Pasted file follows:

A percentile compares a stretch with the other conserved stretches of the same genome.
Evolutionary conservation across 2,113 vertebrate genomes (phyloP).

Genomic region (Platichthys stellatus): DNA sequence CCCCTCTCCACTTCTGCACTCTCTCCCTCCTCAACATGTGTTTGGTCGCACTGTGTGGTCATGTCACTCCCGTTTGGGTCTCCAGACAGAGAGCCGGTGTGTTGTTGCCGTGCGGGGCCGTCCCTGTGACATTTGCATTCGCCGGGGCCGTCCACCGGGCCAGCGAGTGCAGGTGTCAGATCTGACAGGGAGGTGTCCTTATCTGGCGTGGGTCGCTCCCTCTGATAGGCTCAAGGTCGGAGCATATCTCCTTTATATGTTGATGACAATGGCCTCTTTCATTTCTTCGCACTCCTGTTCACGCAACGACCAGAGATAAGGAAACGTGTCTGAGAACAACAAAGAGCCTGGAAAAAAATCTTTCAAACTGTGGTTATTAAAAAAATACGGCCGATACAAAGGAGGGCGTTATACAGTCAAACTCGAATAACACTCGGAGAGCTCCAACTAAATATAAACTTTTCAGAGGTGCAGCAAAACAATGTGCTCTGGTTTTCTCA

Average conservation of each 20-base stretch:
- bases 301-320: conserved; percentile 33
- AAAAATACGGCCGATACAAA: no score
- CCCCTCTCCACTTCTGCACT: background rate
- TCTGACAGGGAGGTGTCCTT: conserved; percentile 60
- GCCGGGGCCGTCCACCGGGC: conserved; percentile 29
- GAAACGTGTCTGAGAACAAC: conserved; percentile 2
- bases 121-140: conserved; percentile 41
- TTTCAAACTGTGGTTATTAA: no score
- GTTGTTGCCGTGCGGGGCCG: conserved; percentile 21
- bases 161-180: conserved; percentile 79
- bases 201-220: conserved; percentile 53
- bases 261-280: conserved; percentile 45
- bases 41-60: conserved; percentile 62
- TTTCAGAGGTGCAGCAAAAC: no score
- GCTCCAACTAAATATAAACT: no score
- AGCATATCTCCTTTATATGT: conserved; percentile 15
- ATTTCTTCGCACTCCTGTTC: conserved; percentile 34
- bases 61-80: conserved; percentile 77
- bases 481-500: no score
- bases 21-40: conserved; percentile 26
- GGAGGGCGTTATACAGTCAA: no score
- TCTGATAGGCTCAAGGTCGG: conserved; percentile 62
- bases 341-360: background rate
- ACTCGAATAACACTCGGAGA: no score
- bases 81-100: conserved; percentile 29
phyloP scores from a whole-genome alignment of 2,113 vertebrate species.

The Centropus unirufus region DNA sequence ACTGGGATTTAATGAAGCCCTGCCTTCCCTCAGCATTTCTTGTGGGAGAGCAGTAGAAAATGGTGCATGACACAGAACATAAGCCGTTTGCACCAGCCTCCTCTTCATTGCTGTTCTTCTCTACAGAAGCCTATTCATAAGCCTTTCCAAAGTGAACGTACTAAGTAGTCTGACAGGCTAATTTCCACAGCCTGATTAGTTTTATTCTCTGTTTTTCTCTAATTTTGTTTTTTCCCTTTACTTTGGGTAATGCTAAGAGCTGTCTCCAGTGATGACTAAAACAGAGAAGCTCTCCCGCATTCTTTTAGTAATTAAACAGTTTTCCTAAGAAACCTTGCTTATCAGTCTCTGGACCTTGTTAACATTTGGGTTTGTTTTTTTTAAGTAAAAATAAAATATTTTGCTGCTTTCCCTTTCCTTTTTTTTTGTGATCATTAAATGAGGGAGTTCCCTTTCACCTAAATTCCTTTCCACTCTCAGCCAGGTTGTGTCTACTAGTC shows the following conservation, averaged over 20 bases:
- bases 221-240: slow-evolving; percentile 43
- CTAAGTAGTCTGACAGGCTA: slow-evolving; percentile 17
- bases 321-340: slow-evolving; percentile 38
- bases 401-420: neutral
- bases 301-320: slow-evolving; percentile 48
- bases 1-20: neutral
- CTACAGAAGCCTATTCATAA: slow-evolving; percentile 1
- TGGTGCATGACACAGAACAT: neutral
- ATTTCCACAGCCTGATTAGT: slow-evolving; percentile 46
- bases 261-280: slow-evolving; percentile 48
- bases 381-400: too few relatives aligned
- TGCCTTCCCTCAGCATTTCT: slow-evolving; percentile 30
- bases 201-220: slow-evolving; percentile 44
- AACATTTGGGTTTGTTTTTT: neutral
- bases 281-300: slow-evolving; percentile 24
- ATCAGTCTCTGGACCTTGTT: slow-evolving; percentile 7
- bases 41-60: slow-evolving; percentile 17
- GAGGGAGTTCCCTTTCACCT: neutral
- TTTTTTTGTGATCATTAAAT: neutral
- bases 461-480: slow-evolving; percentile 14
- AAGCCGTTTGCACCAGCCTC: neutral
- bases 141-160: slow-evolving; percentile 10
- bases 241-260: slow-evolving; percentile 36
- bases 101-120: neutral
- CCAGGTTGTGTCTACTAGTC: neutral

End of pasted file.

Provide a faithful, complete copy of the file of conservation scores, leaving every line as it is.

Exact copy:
A percentile compares a stretch with the other conserved stretches of the same genome.
Evolutionary conservation across 2,113 vertebrate genomes (phyloP).

Genomic region (Platichthys stellatus): DNA sequence CCCCTCTCCACTTCTGCACTCTCTCCCTCCTCAACATGTGTTTGGTCGCACTGTGTGGTCATGTCACTCCCGTTTGGGTCTCCAGACAGAGAGCCGGTGTGTTGTTGCCGTGCGGGGCCGTCCCTGTGACATTTGCATTCGCCGGGGCCGTCCACCGGGCCAGCGAGTGCAGGTGTCAGATCTGACAGGGAGGTGTCCTTATCTGGCGTGGGTCGCTCCCTCTGATAGGCTCAAGGTCGGAGCATATCTCCTTTATATGTTGATGACAATGGCCTCTTTCATTTCTTCGCACTCCTGTTCACGCAACGACCAGAGATAAGGAAACGTGTCTGAGAACAACAAAGAGCCTGGAAAAAAATCTTTCAAACTGTGGTTATTAAAAAAATACGGCCGATACAAAGGAGGGCGTTATACAGTCAAACTCGAATAACACTCGGAGAGCTCCAACTAAATATAAACTTTTCAGAGGTGCAGCAAAACAATGTGCTCTGGTTTTCTCA

Average conservation of each 20-base stretch:
- bases 301-320: conserved; percentile 33
- AAAAATACGGCCGATACAAA: no score
- CCCCTCTCCACTTCTGCACT: background rate
- TCTGACAGGGAGGTGTCCTT: conserved; percentile 60
- GCCGGGGCCGTCCACCGGGC: conserved; percentile 29
- GAAACGTGTCTGAGAACAAC: conserved; percentile 2
- bases 121-140: conserved; percentile 41
- TTTCAAACTGTGGTTATTAA: no score
- GTTGTTGCCGTGCGGGGCCG: conserved; percentile 21
- bases 161-180: conserved; percentile 79
- bases 201-220: conserved; percentile 53
- bases 261-280: conserved; percentile 45
- bases 41-60: conserved; percentile 62
- TTTCAGAGGTGCAGCAAAAC: no score
- GCTCCAACTAAATATAAACT: no score
- AGCATATCTCCTTTATATGT: conserved; percentile 15
- ATTTCTTCGCACTCCTGTTC: conserved; percentile 34
- bases 61-80: conserved; percentile 77
- bases 481-500: no score
- bases 21-40: conserved; percentile 26
- GGAGGGCGTTATACAGTCAA: no score
- TCTGATAGGCTCAAGGTCGG: conserved; percentile 62
- bases 341-360: background rate
- ACTCGAATAACACTCGGAGA: no score
- bases 81-100: conserved; percentile 29
phyloP scores from a whole-genome alignment of 2,113 vertebrate species.

The Centropus unirufus region DNA sequence ACTGGGATTTAATGAAGCCCTGCCTTCCCTCAGCATTTCTTGTGGGAGAGCAGTAGAAAATGGTGCATGACACAGAACATAAGCCGTTTGCACCAGCCTCCTCTTCATTGCTGTTCTTCTCTACAGAAGCCTATTCATAAGCCTTTCCAAAGTGAACGTACTAAGTAGTCTGACAGGCTAATTTCCACAGCCTGATTAGTTTTATTCTCTGTTTTTCTCTAATTTTGTTTTTTCCCTTTACTTTGGGTAATGCTAAGAGCTGTCTCCAGTGATGACTAAAACAGAGAAGCTCTCCCGCATTCTTTTAGTAATTAAACAGTTTTCCTAAGAAACCTTGCTTATCAGTCTCTGGACCTTGTTAACATTTGGGTTTGTTTTTTTTAAGTAAAAATAAAATATTTTGCTGCTTTCCCTTTCCTTTTTTTTTGTGATCATTAAATGAGGGAGTTCCCTTTCACCTAAATTCCTTTCCACTCTCAGCCAGGTTGTGTCTACTAGTC shows the following conservation, averaged over 20 bases:
- bases 221-240: slow-evolving; percentile 43
- CTAAGTAGTCTGACAGGCTA: slow-evolving; percentile 17
- bases 321-340: slow-evolving; percentile 38
- bases 401-420: neutral
- bases 301-320: slow-evolving; percentile 48
- bases 1-20: neutral
- CTACAGAAGCCTATTCATAA: slow-evolving; percentile 1
- TGGTGCATGACACAGAACAT: neutral
- ATTTCCACAGCCTGATTAGT: slow-evolving; percentile 46
- bases 261-280: slow-evolving; percentile 48
- bases 381-400: too few relatives aligned
- TGCCTTCCCTCAGCATTTCT: slow-evolving; percentile 30
- bases 201-220: slow-evolving; percentile 44
- AACATTTGGGTTTGTTTTTT: neutral
- bases 281-300: slow-evolving; percentile 24
- ATCAGTCTCTGGACCTTGTT: slow-evolving; percentile 7
- bases 41-60: slow-evolving; percentile 17
- GAGGGAGTTCCCTTTCACCT: neutral
- TTTTTTTGTGATCATTAAAT: neutral
- bases 461-480: slow-evolving; percentile 14
- AAGCCGTTTGCACCAGCCTC: neutral
- bases 141-160: slow-evolving; percentile 10
- bases 241-260: slow-evolving; percentile 36
- bases 101-120: neutral
- CCAGGTTGTGTCTACTAGTC: neutral